What a powerful story, don’t you agree? One of the many questions that stands out from this man’s reaction is: How can someone suppress their grief for so long? Let’s look at some possible answers.

1. Some people are wired that way: What this means is: some people’s brains are wired in such a way that they can “think away” from memories and thoughts that are too painful to revisit. Research on the brain has not yet discovered the brain mechanisms that enable people to do this.

2. Previous experience: This man had years of training on how to “get the job done” in the midst of a terrible tragedy.

3. Avoiding triggers: One of the contributing factors to “stuffing grief” is to avoid reminders such as music, mementos, pictures, videos, the place where the person lived or where the death occurred, and so on. The man in our story lived a few hundred miles from his father. Because of the distance from all the physical reminders of his father, the reminders that could trigger a grief response were largely absent. Interestingly, the research is absolutely clear that an encounter with a triggering item, even decades later can elicit a grief response. It’s like the trigger sits there for years, waiting to do its job.

4. Self-talk: Repeating phrases over and over such as, “It was his choice” in an attempt to soothe the harsh reality of the death can take some of the edge off the pain of grief.

5. Workaholism: Channeling one’s focus and energy into work affords a way to distract a person from the pain of grief and, at the same time, provide a sense of control.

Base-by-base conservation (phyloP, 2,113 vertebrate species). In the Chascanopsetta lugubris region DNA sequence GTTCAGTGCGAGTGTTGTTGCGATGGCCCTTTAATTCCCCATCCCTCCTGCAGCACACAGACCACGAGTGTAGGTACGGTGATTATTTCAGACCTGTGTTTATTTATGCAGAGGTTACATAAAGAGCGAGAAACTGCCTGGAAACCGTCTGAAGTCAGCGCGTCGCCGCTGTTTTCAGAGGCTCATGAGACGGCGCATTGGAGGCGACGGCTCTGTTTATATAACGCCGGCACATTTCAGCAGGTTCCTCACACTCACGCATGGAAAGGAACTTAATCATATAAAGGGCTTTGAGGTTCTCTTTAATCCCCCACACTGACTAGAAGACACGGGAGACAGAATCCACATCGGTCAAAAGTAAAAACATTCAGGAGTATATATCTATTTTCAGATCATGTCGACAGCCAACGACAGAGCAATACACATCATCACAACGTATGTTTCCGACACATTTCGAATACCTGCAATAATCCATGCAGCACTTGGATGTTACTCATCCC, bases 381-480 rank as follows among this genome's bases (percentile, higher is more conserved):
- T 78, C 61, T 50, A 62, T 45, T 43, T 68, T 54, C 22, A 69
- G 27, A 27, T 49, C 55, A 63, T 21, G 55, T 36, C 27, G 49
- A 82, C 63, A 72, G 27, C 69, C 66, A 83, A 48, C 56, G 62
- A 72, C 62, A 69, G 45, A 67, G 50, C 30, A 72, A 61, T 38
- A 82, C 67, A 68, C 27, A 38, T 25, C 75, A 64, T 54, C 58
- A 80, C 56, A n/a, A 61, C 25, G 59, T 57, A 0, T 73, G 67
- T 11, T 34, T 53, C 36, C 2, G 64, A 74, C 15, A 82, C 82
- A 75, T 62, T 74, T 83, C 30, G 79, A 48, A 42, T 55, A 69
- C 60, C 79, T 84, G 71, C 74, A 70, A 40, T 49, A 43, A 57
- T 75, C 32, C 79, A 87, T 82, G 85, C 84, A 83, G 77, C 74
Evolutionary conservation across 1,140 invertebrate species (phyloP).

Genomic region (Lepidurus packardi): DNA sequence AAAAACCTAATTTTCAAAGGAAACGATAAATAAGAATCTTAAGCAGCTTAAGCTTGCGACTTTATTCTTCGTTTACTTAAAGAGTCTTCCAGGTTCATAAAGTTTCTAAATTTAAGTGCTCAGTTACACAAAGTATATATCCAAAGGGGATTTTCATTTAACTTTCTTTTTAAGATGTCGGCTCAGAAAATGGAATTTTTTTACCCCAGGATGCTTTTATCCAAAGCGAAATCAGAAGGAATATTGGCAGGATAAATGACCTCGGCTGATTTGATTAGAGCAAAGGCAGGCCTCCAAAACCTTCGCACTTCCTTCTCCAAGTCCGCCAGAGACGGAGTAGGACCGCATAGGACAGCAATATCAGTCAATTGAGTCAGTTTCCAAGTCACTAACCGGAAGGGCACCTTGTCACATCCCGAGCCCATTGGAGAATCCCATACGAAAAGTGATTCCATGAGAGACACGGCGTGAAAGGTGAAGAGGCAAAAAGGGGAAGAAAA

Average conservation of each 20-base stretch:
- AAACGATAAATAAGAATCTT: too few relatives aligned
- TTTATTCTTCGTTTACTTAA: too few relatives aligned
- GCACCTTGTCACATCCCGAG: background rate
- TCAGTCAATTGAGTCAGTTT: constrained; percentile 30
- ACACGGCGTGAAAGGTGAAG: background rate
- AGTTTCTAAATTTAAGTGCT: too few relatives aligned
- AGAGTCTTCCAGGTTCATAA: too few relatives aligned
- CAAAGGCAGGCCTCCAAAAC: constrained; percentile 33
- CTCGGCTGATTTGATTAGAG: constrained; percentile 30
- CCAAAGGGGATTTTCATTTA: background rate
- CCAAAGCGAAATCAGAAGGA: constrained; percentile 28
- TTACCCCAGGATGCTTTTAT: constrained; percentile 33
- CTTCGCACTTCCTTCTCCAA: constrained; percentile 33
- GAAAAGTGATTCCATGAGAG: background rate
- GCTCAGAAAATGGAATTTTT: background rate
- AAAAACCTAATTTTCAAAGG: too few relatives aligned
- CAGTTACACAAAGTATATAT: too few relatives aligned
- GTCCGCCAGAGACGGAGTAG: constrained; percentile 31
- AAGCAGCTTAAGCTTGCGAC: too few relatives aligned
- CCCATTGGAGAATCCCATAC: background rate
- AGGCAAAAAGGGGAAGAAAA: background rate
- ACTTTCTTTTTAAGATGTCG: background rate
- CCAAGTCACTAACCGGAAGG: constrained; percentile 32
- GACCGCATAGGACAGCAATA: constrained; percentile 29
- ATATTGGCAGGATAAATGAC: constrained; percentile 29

6. Not talking about it with others: With his mother dead, this man was able to avoid frequent talks (and reminders) with the very person who would have been most affected by his father’s death.

7. Not joining a support group or getting counseling: Some bereaved people have little need for a support group or counseling. However, those who attempt to stuff their grief would, of course, find it difficult to avoid the reality of the loss and attend a support at the same time.

8. The pain is too great: One of the major functions of our brain is to find any way it can to reduce pain—whether it is physical or emotional. For many people, the loss of a loved one ignites the most excruciating pain of their life. Therefore, it makes sense that some people make every attempt to “put it behind them,” “move on,” “distract,” “not think about it,” and so on.